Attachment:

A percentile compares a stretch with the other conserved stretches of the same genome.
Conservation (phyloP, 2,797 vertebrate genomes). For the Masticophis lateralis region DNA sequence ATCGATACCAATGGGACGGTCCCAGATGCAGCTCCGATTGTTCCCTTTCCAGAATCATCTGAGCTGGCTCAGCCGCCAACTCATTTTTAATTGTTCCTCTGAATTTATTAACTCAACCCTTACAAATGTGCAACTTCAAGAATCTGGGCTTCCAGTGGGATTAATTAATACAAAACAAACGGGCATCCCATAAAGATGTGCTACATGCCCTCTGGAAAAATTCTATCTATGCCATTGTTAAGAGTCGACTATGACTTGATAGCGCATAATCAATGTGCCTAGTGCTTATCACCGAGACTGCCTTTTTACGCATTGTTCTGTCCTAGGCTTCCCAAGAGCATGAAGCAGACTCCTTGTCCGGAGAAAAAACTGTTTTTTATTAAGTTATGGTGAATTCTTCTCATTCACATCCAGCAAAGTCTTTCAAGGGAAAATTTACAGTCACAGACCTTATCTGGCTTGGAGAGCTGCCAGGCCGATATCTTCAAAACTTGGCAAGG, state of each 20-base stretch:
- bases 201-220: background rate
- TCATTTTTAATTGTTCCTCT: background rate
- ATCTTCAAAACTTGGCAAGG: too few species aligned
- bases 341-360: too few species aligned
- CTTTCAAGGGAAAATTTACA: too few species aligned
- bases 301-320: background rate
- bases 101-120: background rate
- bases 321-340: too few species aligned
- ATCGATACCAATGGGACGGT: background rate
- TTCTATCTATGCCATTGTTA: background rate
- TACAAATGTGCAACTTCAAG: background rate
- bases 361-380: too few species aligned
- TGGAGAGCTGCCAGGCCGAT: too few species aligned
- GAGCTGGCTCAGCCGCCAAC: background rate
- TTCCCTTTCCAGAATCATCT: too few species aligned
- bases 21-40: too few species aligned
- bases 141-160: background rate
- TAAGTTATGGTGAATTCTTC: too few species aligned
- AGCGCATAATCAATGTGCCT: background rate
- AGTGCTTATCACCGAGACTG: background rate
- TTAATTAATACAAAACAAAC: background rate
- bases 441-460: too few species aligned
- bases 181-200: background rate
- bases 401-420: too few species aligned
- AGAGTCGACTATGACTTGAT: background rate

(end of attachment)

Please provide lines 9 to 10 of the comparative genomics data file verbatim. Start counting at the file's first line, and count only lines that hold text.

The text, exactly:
- bases 101-120: background rate
- bases 321-340: too few species aligned